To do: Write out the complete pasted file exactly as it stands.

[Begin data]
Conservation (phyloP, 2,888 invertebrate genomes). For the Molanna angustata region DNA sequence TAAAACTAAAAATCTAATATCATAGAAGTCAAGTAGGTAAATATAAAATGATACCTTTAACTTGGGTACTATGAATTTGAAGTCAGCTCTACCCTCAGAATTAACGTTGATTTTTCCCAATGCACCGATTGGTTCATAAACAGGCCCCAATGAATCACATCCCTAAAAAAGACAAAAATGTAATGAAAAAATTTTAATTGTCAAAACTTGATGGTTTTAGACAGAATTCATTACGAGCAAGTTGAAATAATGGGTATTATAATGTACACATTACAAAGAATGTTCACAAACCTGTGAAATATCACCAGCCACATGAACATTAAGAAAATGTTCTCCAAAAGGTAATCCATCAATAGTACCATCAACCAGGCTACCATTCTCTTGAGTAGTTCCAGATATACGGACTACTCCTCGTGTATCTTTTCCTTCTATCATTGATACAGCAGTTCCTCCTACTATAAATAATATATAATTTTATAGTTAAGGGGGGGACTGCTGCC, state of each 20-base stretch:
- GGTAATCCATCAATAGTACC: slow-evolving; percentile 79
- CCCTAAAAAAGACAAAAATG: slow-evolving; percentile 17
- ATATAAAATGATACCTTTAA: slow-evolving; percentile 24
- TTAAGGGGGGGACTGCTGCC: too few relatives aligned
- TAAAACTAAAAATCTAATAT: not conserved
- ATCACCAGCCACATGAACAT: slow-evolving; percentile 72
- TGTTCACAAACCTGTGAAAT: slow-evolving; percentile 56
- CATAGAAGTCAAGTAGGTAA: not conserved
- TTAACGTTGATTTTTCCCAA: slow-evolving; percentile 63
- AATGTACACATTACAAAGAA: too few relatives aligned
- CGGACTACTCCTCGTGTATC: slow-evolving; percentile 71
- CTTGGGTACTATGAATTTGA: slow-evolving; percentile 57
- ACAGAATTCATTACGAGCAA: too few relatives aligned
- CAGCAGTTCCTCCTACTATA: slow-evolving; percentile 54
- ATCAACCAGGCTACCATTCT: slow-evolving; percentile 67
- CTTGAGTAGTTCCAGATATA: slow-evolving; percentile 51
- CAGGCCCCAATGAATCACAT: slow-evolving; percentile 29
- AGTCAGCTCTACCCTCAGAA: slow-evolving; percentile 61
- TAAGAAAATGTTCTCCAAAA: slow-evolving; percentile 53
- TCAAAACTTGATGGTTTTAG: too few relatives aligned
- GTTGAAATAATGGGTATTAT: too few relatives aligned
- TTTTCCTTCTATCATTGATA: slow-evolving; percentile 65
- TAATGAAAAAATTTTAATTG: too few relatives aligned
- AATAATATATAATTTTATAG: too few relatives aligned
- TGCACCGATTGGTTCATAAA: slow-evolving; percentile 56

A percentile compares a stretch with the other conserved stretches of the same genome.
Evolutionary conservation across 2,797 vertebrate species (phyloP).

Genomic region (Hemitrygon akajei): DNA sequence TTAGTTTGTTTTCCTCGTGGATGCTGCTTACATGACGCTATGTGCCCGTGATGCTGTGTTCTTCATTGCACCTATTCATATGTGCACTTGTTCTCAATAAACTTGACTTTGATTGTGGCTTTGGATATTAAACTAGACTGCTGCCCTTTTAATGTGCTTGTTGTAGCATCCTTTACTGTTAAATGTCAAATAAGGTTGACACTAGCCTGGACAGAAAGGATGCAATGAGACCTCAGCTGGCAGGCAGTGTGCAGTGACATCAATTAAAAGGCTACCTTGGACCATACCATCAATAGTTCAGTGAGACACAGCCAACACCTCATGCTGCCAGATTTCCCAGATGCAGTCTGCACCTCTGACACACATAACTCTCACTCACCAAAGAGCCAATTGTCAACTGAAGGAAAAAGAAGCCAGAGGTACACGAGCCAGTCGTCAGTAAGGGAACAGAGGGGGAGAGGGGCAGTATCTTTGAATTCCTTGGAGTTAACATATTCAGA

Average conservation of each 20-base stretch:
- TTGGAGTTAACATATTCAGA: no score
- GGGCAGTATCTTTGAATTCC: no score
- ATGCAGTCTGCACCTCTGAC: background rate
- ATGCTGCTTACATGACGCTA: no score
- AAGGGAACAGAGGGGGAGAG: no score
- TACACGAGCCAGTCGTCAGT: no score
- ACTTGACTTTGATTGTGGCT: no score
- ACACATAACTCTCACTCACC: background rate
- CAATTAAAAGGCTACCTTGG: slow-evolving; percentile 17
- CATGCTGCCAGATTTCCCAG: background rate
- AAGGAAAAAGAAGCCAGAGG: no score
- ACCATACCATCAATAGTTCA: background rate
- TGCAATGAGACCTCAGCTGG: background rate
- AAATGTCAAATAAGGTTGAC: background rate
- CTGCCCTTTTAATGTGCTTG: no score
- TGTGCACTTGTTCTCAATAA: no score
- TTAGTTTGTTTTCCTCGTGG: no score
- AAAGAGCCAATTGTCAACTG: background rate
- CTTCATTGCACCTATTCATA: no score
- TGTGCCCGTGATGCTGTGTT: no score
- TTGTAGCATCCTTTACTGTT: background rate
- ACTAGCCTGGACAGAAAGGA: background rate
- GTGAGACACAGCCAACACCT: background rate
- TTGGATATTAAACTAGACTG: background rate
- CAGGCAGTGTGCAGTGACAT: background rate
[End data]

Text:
Conservation (phyloP, 2,888 invertebrate genomes). For the Molanna angustata region DNA sequence TAAAACTAAAAATCTAATATCATAGAAGTCAAGTAGGTAAATATAAAATGATACCTTTAACTTGGGTACTATGAATTTGAAGTCAGCTCTACCCTCAGAATTAACGTTGATTTTTCCCAATGCACCGATTGGTTCATAAACAGGCCCCAATGAATCACATCCCTAAAAAAGACAAAAATGTAATGAAAAAATTTTAATTGTCAAAACTTGATGGTTTTAGACAGAATTCATTACGAGCAAGTTGAAATAATGGGTATTATAATGTACACATTACAAAGAATGTTCACAAACCTGTGAAATATCACCAGCCACATGAACATTAAGAAAATGTTCTCCAAAAGGTAATCCATCAATAGTACCATCAACCAGGCTACCATTCTCTTGAGTAGTTCCAGATATACGGACTACTCCTCGTGTATCTTTTCCTTCTATCATTGATACAGCAGTTCCTCCTACTATAAATAATATATAATTTTATAGTTAAGGGGGGGACTGCTGCC, state of each 20-base stretch:
- GGTAATCCATCAATAGTACC: slow-evolving; percentile 79
- CCCTAAAAAAGACAAAAATG: slow-evolving; percentile 17
- ATATAAAATGATACCTTTAA: slow-evolving; percentile 24
- TTAAGGGGGGGACTGCTGCC: too few relatives aligned
- TAAAACTAAAAATCTAATAT: not conserved
- ATCACCAGCCACATGAACAT: slow-evolving; percentile 72
- TGTTCACAAACCTGTGAAAT: slow-evolving; percentile 56
- CATAGAAGTCAAGTAGGTAA: not conserved
- TTAACGTTGATTTTTCCCAA: slow-evolving; percentile 63
- AATGTACACATTACAAAGAA: too few relatives aligned
- CGGACTACTCCTCGTGTATC: slow-evolving; percentile 71
- CTTGGGTACTATGAATTTGA: slow-evolving; percentile 57
- ACAGAATTCATTACGAGCAA: too few relatives aligned
- CAGCAGTTCCTCCTACTATA: slow-evolving; percentile 54
- ATCAACCAGGCTACCATTCT: slow-evolving; percentile 67
- CTTGAGTAGTTCCAGATATA: slow-evolving; percentile 51
- CAGGCCCCAATGAATCACAT: slow-evolving; percentile 29
- AGTCAGCTCTACCCTCAGAA: slow-evolving; percentile 61
- TAAGAAAATGTTCTCCAAAA: slow-evolving; percentile 53
- TCAAAACTTGATGGTTTTAG: too few relatives aligned
- GTTGAAATAATGGGTATTAT: too few relatives aligned
- TTTTCCTTCTATCATTGATA: slow-evolving; percentile 65
- TAATGAAAAAATTTTAATTG: too few relatives aligned
- AATAATATATAATTTTATAG: too few relatives aligned
- TGCACCGATTGGTTCATAAA: slow-evolving; percentile 56

A percentile compares a stretch with the other conserved stretches of the same genome.
Evolutionary conservation across 2,797 vertebrate species (phyloP).

Genomic region (Hemitrygon akajei): DNA sequence TTAGTTTGTTTTCCTCGTGGATGCTGCTTACATGACGCTATGTGCCCGTGATGCTGTGTTCTTCATTGCACCTATTCATATGTGCACTTGTTCTCAATAAACTTGACTTTGATTGTGGCTTTGGATATTAAACTAGACTGCTGCCCTTTTAATGTGCTTGTTGTAGCATCCTTTACTGTTAAATGTCAAATAAGGTTGACACTAGCCTGGACAGAAAGGATGCAATGAGACCTCAGCTGGCAGGCAGTGTGCAGTGACATCAATTAAAAGGCTACCTTGGACCATACCATCAATAGTTCAGTGAGACACAGCCAACACCTCATGCTGCCAGATTTCCCAGATGCAGTCTGCACCTCTGACACACATAACTCTCACTCACCAAAGAGCCAATTGTCAACTGAAGGAAAAAGAAGCCAGAGGTACACGAGCCAGTCGTCAGTAAGGGAACAGAGGGGGAGAGGGGCAGTATCTTTGAATTCCTTGGAGTTAACATATTCAGA

Average conservation of each 20-base stretch:
- TTGGAGTTAACATATTCAGA: no score
- GGGCAGTATCTTTGAATTCC: no score
- ATGCAGTCTGCACCTCTGAC: background rate
- ATGCTGCTTACATGACGCTA: no score
- AAGGGAACAGAGGGGGAGAG: no score
- TACACGAGCCAGTCGTCAGT: no score
- ACTTGACTTTGATTGTGGCT: no score
- ACACATAACTCTCACTCACC: background rate
- CAATTAAAAGGCTACCTTGG: slow-evolving; percentile 17
- CATGCTGCCAGATTTCCCAG: background rate
- AAGGAAAAAGAAGCCAGAGG: no score
- ACCATACCATCAATAGTTCA: background rate
- TGCAATGAGACCTCAGCTGG: background rate
- AAATGTCAAATAAGGTTGAC: background rate
- CTGCCCTTTTAATGTGCTTG: no score
- TGTGCACTTGTTCTCAATAA: no score
- TTAGTTTGTTTTCCTCGTGG: no score
- AAAGAGCCAATTGTCAACTG: background rate
- CTTCATTGCACCTATTCATA: no score
- TGTGCCCGTGATGCTGTGTT: no score
- TTGTAGCATCCTTTACTGTT: background rate
- ACTAGCCTGGACAGAAAGGA: background rate
- GTGAGACACAGCCAACACCT: background rate
- TTGGATATTAAACTAGACTG: background rate
- CAGGCAGTGTGCAGTGACAT: background rate